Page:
Hendrickson: Is the trade deficit significant?
A few recent headlines have passed without much attention. First, our national debt reached $30 trillion, and second, the trade deficit for 2021 reached a record high of $859.1 billion. Both have received little attention because the American people have grown numb to a massive national debt and trade deficit. Policy makers have ignored both of these issues. This is unfortunate because the national debt and trade deficit are serious issues that will affect the national economy. It should be pointed out that the national debt and the trade deficit share a similarity in that both political parties are responsible.
The trade deficit receives less attention than the national debt. One of the reasons for this is that it is complicated and most policy makers on both sides of the philosophical divide view it as meaningless. A trade deficit is simply defined as imports into the United States far exceed what we export as a nation. The trade deficit of $859 billion represents a 27% increase over the previous year.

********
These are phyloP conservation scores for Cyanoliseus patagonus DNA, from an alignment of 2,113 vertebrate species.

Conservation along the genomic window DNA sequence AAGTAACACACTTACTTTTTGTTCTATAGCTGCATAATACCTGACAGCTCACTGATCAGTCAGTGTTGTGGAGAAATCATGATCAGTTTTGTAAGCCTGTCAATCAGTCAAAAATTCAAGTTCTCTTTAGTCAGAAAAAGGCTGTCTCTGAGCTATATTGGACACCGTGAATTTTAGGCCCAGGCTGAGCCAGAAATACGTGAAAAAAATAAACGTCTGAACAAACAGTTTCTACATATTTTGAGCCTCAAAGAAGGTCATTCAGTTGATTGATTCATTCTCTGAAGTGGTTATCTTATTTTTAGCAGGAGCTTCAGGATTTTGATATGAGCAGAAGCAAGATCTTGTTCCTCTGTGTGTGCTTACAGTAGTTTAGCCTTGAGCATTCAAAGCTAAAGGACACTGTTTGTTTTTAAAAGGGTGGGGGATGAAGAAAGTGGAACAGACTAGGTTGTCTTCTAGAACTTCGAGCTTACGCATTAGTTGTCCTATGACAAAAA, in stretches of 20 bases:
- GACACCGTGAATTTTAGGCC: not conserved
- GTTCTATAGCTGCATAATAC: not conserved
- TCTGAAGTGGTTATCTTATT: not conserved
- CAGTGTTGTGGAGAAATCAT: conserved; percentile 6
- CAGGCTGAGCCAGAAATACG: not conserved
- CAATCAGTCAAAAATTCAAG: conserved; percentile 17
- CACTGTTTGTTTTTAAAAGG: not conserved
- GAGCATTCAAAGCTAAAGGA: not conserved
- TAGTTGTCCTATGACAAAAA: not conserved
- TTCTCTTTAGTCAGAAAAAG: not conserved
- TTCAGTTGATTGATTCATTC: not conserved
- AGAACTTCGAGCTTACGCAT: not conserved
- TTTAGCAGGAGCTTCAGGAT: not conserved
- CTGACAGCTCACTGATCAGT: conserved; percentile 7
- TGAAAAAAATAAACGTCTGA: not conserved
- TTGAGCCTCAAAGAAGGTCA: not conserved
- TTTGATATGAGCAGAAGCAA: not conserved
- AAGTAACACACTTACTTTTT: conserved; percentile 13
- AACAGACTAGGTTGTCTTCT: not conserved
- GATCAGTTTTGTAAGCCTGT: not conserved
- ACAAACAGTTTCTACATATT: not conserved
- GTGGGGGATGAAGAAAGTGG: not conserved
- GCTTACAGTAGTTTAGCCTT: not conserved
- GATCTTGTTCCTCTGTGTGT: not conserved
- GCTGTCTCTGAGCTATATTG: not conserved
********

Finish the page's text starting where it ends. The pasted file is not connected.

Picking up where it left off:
Another factor in the 27% increase in the trade deficit was that consumers were buying more imported goods combined with higher prices due to inflation. Some of the main imported goods included computers, cell phones, toys, furniture, automobiles and medical supplies.
The trade deficit with China was $355 billion, marking a decade of deficit reaching over $300 billion. The United States also ran a sizable trade deficit with the European Union, among other nations.
Since 2001, the nation “has racked up more than $12 trillion in cumulative global deficits.” China’s exports to the United States have increased by 31% since 2018. An estimated 3.7 million American jobs were lost to China between 2001 and 2018. This does not include manufacturing which was lost to other countries.